The Port Hope Area Initiative (PHAI) is in charge of the radioactive cleanup. Anything that isn’t radioactive falls outside its mandate, so it isn’t responsible for fixing it. Approximately 4,800 properties are being surveyed, with the project lasting until 2022.
Inspections for the first 461 homes started in late 2012, with the details of the contamination, radioactive and otherwise, coming to light in 2015.
The PHAI is aware of the precise location, depth and concentration of the contaminants. Many homeowners, however, are not.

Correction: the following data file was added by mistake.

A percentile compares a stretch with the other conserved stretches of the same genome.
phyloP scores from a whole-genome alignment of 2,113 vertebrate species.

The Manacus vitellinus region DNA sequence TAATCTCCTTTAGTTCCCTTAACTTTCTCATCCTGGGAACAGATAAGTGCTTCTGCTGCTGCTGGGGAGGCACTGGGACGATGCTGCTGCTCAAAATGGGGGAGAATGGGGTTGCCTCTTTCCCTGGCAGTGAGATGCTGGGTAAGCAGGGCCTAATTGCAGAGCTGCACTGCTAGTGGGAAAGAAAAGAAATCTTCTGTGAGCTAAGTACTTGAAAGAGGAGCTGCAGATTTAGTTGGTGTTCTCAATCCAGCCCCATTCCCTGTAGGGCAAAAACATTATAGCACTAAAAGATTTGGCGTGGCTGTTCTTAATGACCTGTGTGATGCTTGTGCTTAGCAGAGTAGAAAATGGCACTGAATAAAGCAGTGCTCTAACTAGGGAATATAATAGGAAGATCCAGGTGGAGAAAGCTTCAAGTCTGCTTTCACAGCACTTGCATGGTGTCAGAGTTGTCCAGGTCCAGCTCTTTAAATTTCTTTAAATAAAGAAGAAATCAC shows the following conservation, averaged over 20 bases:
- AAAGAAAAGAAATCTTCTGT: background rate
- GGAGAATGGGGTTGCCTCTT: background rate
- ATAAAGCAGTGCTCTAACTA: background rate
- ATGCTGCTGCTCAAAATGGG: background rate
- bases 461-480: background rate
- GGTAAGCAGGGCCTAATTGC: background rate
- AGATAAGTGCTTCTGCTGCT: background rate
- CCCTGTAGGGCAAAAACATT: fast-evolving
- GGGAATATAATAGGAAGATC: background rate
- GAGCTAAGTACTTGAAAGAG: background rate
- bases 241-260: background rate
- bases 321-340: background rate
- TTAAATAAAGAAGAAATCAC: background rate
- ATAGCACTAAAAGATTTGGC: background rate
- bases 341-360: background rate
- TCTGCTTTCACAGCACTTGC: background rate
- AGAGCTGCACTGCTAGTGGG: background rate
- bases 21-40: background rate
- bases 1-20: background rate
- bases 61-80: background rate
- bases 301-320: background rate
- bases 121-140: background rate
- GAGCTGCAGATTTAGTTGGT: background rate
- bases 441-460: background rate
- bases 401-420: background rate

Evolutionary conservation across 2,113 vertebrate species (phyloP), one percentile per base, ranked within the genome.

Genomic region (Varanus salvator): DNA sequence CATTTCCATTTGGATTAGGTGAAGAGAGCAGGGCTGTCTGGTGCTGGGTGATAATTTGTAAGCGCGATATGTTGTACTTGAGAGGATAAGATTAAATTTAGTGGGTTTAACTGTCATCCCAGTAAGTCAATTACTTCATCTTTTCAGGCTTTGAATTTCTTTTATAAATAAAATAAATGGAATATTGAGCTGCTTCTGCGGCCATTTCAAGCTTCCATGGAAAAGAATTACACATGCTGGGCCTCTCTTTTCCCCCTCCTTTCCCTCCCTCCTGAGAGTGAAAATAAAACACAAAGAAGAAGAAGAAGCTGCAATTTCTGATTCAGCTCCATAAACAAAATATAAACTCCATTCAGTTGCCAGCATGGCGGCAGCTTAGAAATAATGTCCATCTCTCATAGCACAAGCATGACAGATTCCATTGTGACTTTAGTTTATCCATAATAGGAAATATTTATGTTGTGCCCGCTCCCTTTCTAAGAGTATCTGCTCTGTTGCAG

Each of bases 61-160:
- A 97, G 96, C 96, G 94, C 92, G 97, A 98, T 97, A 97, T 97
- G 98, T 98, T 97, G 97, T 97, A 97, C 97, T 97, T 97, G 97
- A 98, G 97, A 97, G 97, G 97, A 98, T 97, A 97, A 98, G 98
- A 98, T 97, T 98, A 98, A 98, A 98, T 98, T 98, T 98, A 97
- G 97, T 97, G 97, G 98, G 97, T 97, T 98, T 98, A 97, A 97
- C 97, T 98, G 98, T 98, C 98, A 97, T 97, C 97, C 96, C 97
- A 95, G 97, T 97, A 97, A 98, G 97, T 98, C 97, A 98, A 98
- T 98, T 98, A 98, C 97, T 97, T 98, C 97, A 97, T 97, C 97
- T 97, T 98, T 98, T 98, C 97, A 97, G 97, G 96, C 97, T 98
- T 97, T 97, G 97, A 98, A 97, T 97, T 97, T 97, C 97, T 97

“Five years ago if they didn’t know anything about it because they weren’t testing, fine. But once you did know something about it, don’t you think it’s decent to tell people?” Marston said.
The PHAI did send letters to some homeowners in the area though.
Dawn Reid, a grandmother who lives just around the corner from Marston, received hers in March 2015.
“Our property results are 45,000. Criteria: 120,” Reid said.
That means the amount of lead in Reid’s soil is 375 times the provincial limit.
“I’m not a scientist. I don’t know,” Reid said.
Similar letters were sent out to other homeowners from the first round of surveying, with a table identifying “elevated levels of other waste material.”
The letters directed homeowners to contact the PHAI or the Ministry of the Environment for more information.